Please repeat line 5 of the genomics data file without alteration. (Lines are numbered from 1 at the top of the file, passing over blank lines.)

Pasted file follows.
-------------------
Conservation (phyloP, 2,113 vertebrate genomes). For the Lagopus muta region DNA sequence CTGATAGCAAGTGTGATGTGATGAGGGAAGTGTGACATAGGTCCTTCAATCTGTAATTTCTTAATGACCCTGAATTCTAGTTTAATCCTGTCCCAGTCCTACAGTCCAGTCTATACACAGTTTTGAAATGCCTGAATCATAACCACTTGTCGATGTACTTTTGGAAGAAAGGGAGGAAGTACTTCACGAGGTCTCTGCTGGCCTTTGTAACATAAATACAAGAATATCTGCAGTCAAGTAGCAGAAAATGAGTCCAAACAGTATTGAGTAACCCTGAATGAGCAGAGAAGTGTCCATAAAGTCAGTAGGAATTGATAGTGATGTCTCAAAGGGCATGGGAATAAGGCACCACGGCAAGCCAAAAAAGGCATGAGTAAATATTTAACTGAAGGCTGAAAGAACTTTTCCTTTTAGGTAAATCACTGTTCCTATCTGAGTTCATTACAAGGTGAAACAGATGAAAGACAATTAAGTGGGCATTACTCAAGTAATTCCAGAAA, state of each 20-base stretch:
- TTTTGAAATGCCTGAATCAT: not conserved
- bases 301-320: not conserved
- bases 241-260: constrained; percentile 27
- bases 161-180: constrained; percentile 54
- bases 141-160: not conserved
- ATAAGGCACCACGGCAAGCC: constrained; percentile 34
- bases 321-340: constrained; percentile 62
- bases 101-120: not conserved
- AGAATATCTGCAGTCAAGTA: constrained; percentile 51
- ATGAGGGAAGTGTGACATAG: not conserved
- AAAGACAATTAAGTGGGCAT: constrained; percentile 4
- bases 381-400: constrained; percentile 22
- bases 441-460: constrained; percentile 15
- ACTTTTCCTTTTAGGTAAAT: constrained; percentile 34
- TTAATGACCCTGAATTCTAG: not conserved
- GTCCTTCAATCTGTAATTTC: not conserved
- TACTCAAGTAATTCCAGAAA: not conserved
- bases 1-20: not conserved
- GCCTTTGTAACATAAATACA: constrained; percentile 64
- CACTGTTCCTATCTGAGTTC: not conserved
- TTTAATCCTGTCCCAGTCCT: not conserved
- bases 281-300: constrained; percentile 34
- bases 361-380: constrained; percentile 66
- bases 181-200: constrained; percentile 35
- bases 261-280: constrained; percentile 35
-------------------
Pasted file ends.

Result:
- bases 161-180: constrained; percentile 54